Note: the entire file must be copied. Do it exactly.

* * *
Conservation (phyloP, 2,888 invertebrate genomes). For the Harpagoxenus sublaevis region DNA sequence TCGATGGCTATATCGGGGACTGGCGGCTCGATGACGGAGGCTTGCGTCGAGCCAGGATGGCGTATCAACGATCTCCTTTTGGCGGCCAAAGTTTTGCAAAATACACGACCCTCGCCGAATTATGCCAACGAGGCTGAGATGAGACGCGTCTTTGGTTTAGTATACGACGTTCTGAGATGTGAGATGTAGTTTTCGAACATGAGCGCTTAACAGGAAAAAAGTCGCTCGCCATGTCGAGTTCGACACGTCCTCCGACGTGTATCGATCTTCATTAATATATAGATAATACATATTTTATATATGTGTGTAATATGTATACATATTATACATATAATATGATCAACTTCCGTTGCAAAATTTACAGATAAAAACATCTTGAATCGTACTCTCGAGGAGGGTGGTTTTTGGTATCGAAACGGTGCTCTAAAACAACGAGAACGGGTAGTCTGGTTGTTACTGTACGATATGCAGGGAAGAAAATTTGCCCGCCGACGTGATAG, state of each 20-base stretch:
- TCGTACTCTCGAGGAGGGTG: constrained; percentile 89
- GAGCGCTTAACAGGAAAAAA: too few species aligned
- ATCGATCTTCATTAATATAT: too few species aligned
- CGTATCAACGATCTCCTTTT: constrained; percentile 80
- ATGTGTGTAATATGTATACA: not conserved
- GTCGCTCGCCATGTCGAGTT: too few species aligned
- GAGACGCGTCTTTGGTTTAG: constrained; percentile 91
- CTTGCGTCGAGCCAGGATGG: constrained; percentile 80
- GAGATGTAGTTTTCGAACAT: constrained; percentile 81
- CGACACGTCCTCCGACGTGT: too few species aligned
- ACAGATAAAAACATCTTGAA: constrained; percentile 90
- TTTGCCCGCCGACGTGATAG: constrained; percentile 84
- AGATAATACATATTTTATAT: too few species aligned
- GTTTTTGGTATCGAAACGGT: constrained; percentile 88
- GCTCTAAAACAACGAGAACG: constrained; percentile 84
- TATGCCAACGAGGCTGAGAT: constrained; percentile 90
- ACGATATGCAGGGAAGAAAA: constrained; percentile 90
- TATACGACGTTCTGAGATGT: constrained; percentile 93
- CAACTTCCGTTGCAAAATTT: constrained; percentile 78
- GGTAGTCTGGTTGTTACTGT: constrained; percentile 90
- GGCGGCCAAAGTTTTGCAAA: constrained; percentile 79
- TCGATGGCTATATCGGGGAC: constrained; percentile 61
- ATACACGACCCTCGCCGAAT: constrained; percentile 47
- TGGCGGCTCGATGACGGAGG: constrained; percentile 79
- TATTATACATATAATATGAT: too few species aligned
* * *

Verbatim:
Conservation (phyloP, 2,888 invertebrate genomes). For the Harpagoxenus sublaevis region DNA sequence TCGATGGCTATATCGGGGACTGGCGGCTCGATGACGGAGGCTTGCGTCGAGCCAGGATGGCGTATCAACGATCTCCTTTTGGCGGCCAAAGTTTTGCAAAATACACGACCCTCGCCGAATTATGCCAACGAGGCTGAGATGAGACGCGTCTTTGGTTTAGTATACGACGTTCTGAGATGTGAGATGTAGTTTTCGAACATGAGCGCTTAACAGGAAAAAAGTCGCTCGCCATGTCGAGTTCGACACGTCCTCCGACGTGTATCGATCTTCATTAATATATAGATAATACATATTTTATATATGTGTGTAATATGTATACATATTATACATATAATATGATCAACTTCCGTTGCAAAATTTACAGATAAAAACATCTTGAATCGTACTCTCGAGGAGGGTGGTTTTTGGTATCGAAACGGTGCTCTAAAACAACGAGAACGGGTAGTCTGGTTGTTACTGTACGATATGCAGGGAAGAAAATTTGCCCGCCGACGTGATAG, state of each 20-base stretch:
- TCGTACTCTCGAGGAGGGTG: constrained; percentile 89
- GAGCGCTTAACAGGAAAAAA: too few species aligned
- ATCGATCTTCATTAATATAT: too few species aligned
- CGTATCAACGATCTCCTTTT: constrained; percentile 80
- ATGTGTGTAATATGTATACA: not conserved
- GTCGCTCGCCATGTCGAGTT: too few species aligned
- GAGACGCGTCTTTGGTTTAG: constrained; percentile 91
- CTTGCGTCGAGCCAGGATGG: constrained; percentile 80
- GAGATGTAGTTTTCGAACAT: constrained; percentile 81
- CGACACGTCCTCCGACGTGT: too few species aligned
- ACAGATAAAAACATCTTGAA: constrained; percentile 90
- TTTGCCCGCCGACGTGATAG: constrained; percentile 84
- AGATAATACATATTTTATAT: too few species aligned
- GTTTTTGGTATCGAAACGGT: constrained; percentile 88
- GCTCTAAAACAACGAGAACG: constrained; percentile 84
- TATGCCAACGAGGCTGAGAT: constrained; percentile 90
- ACGATATGCAGGGAAGAAAA: constrained; percentile 90
- TATACGACGTTCTGAGATGT: constrained; percentile 93
- CAACTTCCGTTGCAAAATTT: constrained; percentile 78
- GGTAGTCTGGTTGTTACTGT: constrained; percentile 90
- GGCGGCCAAAGTTTTGCAAA: constrained; percentile 79
- TCGATGGCTATATCGGGGAC: constrained; percentile 61
- ATACACGACCCTCGCCGAAT: constrained; percentile 47
- TGGCGGCTCGATGACGGAGG: constrained; percentile 79
- TATTATACATATAATATGAT: too few species aligned